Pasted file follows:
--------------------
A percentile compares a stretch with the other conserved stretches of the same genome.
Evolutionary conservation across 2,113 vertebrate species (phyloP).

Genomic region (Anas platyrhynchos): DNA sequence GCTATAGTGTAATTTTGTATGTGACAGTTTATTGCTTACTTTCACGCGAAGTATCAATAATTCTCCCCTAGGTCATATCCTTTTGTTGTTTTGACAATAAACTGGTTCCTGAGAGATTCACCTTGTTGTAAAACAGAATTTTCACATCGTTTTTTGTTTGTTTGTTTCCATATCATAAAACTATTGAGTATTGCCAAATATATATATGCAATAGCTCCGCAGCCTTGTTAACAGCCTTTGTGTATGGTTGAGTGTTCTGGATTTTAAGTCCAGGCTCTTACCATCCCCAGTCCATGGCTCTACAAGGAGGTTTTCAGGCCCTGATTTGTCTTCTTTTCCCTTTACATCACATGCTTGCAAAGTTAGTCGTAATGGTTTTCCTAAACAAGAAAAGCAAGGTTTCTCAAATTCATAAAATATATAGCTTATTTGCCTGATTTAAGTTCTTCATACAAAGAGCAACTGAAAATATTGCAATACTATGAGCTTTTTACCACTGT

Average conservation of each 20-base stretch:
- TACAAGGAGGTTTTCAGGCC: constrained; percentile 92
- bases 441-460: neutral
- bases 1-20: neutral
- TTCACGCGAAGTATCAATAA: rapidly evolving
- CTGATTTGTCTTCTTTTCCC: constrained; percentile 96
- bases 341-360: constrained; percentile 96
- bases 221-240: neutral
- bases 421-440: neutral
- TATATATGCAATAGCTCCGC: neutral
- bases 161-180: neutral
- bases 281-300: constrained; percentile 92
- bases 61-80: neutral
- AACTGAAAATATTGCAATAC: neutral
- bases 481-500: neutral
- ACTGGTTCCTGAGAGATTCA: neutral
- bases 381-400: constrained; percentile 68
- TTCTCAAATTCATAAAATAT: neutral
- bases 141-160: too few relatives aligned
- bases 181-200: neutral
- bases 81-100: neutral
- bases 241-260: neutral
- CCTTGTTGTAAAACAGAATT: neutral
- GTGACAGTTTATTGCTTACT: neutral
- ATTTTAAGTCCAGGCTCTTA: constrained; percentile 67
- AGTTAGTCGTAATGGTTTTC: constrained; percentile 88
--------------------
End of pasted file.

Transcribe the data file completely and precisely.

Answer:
A percentile compares a stretch with the other conserved stretches of the same genome.
Evolutionary conservation across 2,113 vertebrate species (phyloP).

Genomic region (Anas platyrhynchos): DNA sequence GCTATAGTGTAATTTTGTATGTGACAGTTTATTGCTTACTTTCACGCGAAGTATCAATAATTCTCCCCTAGGTCATATCCTTTTGTTGTTTTGACAATAAACTGGTTCCTGAGAGATTCACCTTGTTGTAAAACAGAATTTTCACATCGTTTTTTGTTTGTTTGTTTCCATATCATAAAACTATTGAGTATTGCCAAATATATATATGCAATAGCTCCGCAGCCTTGTTAACAGCCTTTGTGTATGGTTGAGTGTTCTGGATTTTAAGTCCAGGCTCTTACCATCCCCAGTCCATGGCTCTACAAGGAGGTTTTCAGGCCCTGATTTGTCTTCTTTTCCCTTTACATCACATGCTTGCAAAGTTAGTCGTAATGGTTTTCCTAAACAAGAAAAGCAAGGTTTCTCAAATTCATAAAATATATAGCTTATTTGCCTGATTTAAGTTCTTCATACAAAGAGCAACTGAAAATATTGCAATACTATGAGCTTTTTACCACTGT

Average conservation of each 20-base stretch:
- TACAAGGAGGTTTTCAGGCC: constrained; percentile 92
- bases 441-460: neutral
- bases 1-20: neutral
- TTCACGCGAAGTATCAATAA: rapidly evolving
- CTGATTTGTCTTCTTTTCCC: constrained; percentile 96
- bases 341-360: constrained; percentile 96
- bases 221-240: neutral
- bases 421-440: neutral
- TATATATGCAATAGCTCCGC: neutral
- bases 161-180: neutral
- bases 281-300: constrained; percentile 92
- bases 61-80: neutral
- AACTGAAAATATTGCAATAC: neutral
- bases 481-500: neutral
- ACTGGTTCCTGAGAGATTCA: neutral
- bases 381-400: constrained; percentile 68
- TTCTCAAATTCATAAAATAT: neutral
- bases 141-160: too few relatives aligned
- bases 181-200: neutral
- bases 81-100: neutral
- bases 241-260: neutral
- CCTTGTTGTAAAACAGAATT: neutral
- GTGACAGTTTATTGCTTACT: neutral
- ATTTTAAGTCCAGGCTCTTA: constrained; percentile 67
- AGTTAGTCGTAATGGTTTTC: constrained; percentile 88